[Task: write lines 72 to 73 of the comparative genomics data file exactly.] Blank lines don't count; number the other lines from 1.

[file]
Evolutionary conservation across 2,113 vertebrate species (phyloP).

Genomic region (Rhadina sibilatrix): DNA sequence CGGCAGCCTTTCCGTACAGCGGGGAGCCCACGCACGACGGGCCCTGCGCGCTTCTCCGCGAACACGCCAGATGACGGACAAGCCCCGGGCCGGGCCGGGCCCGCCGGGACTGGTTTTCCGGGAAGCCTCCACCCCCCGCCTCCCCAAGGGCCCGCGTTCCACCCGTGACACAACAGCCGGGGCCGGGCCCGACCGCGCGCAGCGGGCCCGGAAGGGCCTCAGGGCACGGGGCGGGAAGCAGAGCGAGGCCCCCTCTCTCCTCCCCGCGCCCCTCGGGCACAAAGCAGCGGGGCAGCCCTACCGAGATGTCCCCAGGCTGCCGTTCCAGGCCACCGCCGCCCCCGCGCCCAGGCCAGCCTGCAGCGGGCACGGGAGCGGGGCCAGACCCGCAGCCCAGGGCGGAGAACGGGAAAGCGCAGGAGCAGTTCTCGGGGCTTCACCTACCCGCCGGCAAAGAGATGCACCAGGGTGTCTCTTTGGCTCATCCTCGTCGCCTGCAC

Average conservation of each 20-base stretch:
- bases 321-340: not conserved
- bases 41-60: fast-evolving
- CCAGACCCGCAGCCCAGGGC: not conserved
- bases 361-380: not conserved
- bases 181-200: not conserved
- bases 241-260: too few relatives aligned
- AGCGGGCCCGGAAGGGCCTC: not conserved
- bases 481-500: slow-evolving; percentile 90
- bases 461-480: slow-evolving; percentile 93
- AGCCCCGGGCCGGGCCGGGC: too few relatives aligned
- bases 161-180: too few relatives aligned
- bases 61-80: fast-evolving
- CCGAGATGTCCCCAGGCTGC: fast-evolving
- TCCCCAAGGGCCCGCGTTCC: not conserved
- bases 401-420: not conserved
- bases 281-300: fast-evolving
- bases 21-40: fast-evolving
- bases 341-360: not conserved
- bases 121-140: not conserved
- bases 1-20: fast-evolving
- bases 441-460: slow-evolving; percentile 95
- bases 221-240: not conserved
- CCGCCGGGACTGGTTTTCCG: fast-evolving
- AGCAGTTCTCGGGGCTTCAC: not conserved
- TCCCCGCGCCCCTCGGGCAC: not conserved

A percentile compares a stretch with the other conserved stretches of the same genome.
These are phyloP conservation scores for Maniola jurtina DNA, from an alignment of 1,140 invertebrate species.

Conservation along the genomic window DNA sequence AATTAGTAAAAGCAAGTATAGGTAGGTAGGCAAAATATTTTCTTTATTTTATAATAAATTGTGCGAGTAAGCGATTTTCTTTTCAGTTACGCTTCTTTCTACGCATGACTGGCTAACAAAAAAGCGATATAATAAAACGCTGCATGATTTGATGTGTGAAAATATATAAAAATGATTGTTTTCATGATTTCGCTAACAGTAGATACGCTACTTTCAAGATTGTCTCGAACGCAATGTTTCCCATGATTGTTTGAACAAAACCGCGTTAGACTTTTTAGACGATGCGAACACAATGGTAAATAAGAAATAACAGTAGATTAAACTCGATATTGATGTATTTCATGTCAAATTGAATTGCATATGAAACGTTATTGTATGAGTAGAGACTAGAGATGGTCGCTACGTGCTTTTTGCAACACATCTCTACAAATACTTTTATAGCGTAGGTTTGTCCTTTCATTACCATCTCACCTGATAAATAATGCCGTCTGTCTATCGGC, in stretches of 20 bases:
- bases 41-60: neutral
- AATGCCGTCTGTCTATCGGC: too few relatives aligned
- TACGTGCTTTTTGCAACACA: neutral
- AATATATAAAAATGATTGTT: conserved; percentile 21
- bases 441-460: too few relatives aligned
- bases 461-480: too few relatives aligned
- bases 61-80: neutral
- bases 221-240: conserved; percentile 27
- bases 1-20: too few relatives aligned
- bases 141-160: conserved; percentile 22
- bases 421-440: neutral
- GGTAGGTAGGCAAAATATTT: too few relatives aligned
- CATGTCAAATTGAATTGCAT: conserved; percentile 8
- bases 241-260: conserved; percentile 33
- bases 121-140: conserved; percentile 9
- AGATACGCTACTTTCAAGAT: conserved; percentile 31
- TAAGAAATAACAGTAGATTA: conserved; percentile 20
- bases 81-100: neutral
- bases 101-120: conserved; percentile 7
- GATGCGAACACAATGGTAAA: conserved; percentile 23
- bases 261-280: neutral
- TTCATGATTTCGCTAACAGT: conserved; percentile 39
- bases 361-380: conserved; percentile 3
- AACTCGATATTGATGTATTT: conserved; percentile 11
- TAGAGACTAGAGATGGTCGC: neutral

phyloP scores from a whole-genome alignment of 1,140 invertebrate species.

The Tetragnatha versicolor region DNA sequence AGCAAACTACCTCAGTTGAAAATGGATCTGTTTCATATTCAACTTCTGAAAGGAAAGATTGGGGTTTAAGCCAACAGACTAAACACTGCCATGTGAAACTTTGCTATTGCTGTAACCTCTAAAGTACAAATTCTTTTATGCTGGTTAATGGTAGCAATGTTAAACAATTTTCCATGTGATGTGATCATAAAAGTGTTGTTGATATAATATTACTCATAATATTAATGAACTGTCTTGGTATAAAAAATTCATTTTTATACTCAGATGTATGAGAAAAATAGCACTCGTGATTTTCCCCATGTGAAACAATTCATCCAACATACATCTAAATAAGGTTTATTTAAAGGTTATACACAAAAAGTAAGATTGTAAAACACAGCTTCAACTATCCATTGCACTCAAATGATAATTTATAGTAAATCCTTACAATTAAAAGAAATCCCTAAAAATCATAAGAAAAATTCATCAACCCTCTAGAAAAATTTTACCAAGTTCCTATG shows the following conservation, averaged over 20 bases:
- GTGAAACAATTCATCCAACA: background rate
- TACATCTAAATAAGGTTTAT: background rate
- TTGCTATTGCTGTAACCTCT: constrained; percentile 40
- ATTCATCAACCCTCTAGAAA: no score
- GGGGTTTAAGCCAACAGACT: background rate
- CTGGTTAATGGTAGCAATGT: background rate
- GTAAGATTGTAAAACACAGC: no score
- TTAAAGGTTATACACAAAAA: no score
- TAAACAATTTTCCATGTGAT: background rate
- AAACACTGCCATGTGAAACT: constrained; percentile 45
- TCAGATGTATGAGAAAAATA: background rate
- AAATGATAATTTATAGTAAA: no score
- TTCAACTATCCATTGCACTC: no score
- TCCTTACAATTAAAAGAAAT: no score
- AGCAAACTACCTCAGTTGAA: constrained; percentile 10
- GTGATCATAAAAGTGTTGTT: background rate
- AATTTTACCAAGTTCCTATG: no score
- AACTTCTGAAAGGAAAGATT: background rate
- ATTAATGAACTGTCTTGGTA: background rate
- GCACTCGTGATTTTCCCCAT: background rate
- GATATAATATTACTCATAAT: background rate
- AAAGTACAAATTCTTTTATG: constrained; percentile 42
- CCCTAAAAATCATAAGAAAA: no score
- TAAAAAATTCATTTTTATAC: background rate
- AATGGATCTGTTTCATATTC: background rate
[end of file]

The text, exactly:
- TCCTTACAATTAAAAGAAAT: no score
- AGCAAACTACCTCAGTTGAA: constrained; percentile 10